SQL Server 2005 offers a plethora of innovative technologies designed to let everyone access data in a way that would make the information more useful to each individual.  The purpose, of course, is to ensure that the developer can use the information in one manner, while the administrator can manipulate it into another, similar, but different manner, while the common consumer of that same data is able to receive the information in a manner that is truly relevant to them.

That is the impetus behind the new technologies of SQL 2005, and from within comes one of the most powerful features that you may never have heard of; the Common Table Expression.

A Common Table Expression is really nothing more than its name implies.  A simple manner in which to expression a common set of data in tabular form.  While it may be described in such a simplistic manner, it is truly far more powerful than the description would imply.  When I first began writing this article I had lofty plans for comparing execution plans written with and without a Common Table Expression, exploring the singular points of advantage of the CTE and so on.  However, my manager, my teammates and others have been pointing out that while of this may be well and good, it misses the entire point of the article.  This article is intended to expose the Common Table Expression, to bring this technology forward and let the people see what it is and what it can do.

So, what is a Common Table Expression?  SQL 2005 Books Online describes a Common Table Expression as “A temporary named result derived from a simple query and defined within an execution scope.”  Real people translation;  “A way for a data to be accessed within the same query.”  Let’s look at the structure of a CTE to see how it really looks:

WITH Expression_Name (Column 1, Column 2, Column n)

AS

{

     SELECT Column 1, Column 2, Column n

     FROM Table

}

SELECT Column 1, Column 2, Column n

FROM Expression_Name;

GO

The true power behind the Common Table Expression lies within its ability to present data in a manner that can be easily accessed through recursion.   In previous versions of SQL, performing a recursive query was tedious at best and most often painful.  However, the CTE provides a simple and efficient way of creating a common data set that can be easily recursed within the same query.  Here is how it works:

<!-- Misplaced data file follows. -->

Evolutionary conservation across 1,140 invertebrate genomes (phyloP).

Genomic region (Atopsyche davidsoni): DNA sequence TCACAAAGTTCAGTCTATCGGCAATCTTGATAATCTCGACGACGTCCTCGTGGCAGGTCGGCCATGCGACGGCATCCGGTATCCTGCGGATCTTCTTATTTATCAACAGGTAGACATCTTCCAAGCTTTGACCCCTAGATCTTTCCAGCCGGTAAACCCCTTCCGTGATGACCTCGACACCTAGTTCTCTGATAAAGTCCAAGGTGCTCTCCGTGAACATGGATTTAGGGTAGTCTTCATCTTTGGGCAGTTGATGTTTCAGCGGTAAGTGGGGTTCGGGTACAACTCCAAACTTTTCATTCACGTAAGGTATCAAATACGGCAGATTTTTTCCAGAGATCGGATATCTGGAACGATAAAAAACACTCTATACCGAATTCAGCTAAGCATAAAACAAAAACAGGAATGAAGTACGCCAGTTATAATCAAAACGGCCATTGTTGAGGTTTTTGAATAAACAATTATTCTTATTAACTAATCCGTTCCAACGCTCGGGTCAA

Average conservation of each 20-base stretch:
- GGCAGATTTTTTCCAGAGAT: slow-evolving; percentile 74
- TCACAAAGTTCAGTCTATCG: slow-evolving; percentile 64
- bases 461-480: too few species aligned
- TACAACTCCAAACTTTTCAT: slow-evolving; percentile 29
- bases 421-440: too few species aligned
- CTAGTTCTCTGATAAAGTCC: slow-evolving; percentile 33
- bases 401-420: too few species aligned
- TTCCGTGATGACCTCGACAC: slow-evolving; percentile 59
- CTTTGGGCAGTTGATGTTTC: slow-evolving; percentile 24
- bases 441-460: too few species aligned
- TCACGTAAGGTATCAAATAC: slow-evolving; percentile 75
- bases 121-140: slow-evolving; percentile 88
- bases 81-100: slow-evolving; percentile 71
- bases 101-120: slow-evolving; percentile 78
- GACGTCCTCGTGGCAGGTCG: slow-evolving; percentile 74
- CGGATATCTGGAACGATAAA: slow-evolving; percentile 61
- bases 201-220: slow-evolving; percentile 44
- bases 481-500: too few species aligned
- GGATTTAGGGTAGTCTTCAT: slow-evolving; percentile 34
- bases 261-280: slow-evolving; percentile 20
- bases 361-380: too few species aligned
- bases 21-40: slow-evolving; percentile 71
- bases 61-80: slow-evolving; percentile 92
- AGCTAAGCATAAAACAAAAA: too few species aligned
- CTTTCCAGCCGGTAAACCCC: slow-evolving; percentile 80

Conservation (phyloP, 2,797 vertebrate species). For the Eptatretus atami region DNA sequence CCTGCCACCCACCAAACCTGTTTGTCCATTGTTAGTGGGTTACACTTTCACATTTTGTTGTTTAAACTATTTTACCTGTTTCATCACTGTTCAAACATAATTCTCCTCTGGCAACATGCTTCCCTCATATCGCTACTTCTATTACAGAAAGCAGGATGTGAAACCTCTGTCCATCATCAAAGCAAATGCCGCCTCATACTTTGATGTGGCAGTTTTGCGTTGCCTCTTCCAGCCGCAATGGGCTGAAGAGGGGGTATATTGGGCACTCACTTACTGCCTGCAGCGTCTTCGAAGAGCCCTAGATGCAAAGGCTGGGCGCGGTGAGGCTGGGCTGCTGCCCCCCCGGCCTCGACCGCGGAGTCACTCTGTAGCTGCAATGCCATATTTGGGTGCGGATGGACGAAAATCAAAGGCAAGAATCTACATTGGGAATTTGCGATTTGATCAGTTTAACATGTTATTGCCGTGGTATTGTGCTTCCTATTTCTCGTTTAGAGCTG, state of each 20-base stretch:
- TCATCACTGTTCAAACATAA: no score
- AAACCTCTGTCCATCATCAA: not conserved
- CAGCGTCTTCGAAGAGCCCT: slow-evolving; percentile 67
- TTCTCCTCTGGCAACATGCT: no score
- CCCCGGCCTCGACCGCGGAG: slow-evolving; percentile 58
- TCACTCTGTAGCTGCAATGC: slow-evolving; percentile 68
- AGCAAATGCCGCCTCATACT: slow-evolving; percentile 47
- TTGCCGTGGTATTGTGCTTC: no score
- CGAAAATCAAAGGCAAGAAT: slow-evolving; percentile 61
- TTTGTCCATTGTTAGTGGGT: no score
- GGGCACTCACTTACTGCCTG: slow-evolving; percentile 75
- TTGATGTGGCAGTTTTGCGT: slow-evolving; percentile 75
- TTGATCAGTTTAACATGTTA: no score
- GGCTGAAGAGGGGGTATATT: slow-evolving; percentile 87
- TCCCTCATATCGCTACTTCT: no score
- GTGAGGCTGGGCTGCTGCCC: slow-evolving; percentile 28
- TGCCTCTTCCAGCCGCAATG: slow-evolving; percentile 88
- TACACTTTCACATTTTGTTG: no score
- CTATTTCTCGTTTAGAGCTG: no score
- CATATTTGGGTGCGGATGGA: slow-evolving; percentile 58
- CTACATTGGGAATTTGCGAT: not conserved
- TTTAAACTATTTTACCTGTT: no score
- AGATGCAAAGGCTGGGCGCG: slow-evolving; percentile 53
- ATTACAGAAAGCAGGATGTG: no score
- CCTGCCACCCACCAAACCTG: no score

WITH Expression_Name (Column 1, Column 2, Column n)

AS

{

       --Create Anchor

       SELECT Column 1, Column 2, Column n

       FROM Table

UNION ALL

       --Create Members

       SELECT Column 1, Column 2, Column n

       FROM Table

}

SELECT Column 1, Column 2, Column n

FROM Expression_Name

INNER  JOIN Table

       ON Expression_Name.Column 1 = Table.Column 1;

While Books Online for SQL Server 2005 may present the Common Table Expression adequately for those with a certain amount of foreknowledge of SQL server and Transact-SQL programming, in my humble opinion it falls short of disseminating its secrets at a truly introductory level.  This article is my attempt to fill that void and create a rudimentary example of the CTE in a manner in which someone with little or no SQL experience can understand the potential of the Common Table Expression, or at the very least, present the material in such a way that the concept can be understood by all audiences.  What follows is an attempt at creating a pseudo-code example of how the Common Table Expression would work in a practical sense:

With Drive(Letter, Folder, File, Level)

AS

{

       SELECT Letter, Folder, File, 0 AS Level

       FROM OperatingSystem.HardDrives AS Drive

       UNION ALL

       SELECT Letter, Folder, File, Level + 1

       FROM OperatingSystem.HardDrives AS Drive   

}

SELECT Letter, Folder, File, Level

FROM Drive

INNER JOIN Drive AS nD

       ON Drive.Letter = nD.Letter;

GO

Assuming the tables were created and populated, this would essentially mimic the contents of an Operating System file and folder list in a tabular format.  It should look something like:

Letter

Folder

File

Level

C:\

NULL

NULL

0

C:\

Windows

NULL

1

C:\

Windows

Explorer.exe

2

That is the magic of the Common Table Expression, to make a query infinitely more usable within itself.  In many cases you can virtually eliminate the need for temporary tables and table variable simply by using a Common Table Expression.  Not only is it more robust and powerful, but a CTE is far more resource efficient than the alternatives.

Read through the examples from Books Online.  Learn to adapt the Common Table Expression into your every day coding practices and I guarantee you will never regret the decision.